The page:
- Automatic expungement trend gives clean slate to license applicants facing criminal background checks
- Board hid investigators’ actual caseload with fake data for Auditor
- Failure to cite professional code as evidence was error, but not fatal error
- Remote exam proctoring violates civil rights, California ACLU maintains
- FBI: Impostors posing as regulators threaten medical licensees nationwide with license suspension
- Case against board for refusal to retroactively renew license can continue
- Therapy degree is insufficient for general counseling license, but requiring degree to mention “counseling” is arbitrary
In the case of a nurse disciplined for contributing to the death of a hospital patient, the Supreme Court of Ohio held February 23 that a hearing examiner's denial of the nurse's subpoena of several other patients' medical records was not so arbitrary as to constitute an abuse of discretion or denial of due process (Clayton v. Ohio Board of Nursing).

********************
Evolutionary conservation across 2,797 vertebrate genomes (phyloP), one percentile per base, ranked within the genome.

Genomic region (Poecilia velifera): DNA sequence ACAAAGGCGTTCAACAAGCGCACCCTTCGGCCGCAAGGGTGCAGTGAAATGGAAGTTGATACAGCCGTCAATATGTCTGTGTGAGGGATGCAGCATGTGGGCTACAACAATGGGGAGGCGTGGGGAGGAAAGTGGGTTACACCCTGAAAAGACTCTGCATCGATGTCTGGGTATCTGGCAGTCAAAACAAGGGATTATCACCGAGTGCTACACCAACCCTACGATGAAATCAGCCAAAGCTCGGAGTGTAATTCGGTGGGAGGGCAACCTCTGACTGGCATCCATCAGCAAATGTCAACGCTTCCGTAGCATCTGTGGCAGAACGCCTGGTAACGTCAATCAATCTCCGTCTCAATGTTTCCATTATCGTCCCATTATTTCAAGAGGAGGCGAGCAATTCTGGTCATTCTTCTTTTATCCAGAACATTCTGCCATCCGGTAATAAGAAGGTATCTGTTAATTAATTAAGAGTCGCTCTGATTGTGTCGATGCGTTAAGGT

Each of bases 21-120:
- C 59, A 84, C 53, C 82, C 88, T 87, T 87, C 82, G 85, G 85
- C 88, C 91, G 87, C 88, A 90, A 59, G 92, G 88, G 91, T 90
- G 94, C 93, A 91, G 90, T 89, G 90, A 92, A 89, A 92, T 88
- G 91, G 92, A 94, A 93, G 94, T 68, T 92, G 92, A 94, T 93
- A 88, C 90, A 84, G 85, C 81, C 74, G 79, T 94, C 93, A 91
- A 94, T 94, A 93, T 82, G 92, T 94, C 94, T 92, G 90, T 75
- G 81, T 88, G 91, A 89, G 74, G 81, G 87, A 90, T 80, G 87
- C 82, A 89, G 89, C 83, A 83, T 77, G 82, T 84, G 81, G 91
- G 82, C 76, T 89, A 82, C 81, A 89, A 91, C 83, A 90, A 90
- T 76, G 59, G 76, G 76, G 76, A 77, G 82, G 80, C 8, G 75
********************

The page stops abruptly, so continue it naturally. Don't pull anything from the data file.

However, the 4-3 decision upholding a 2014 ruling of the Court of Appeals was notable in that two of three dissenting justices, referring to the "chaotic" situation at the hospital that evening, raised a . . .
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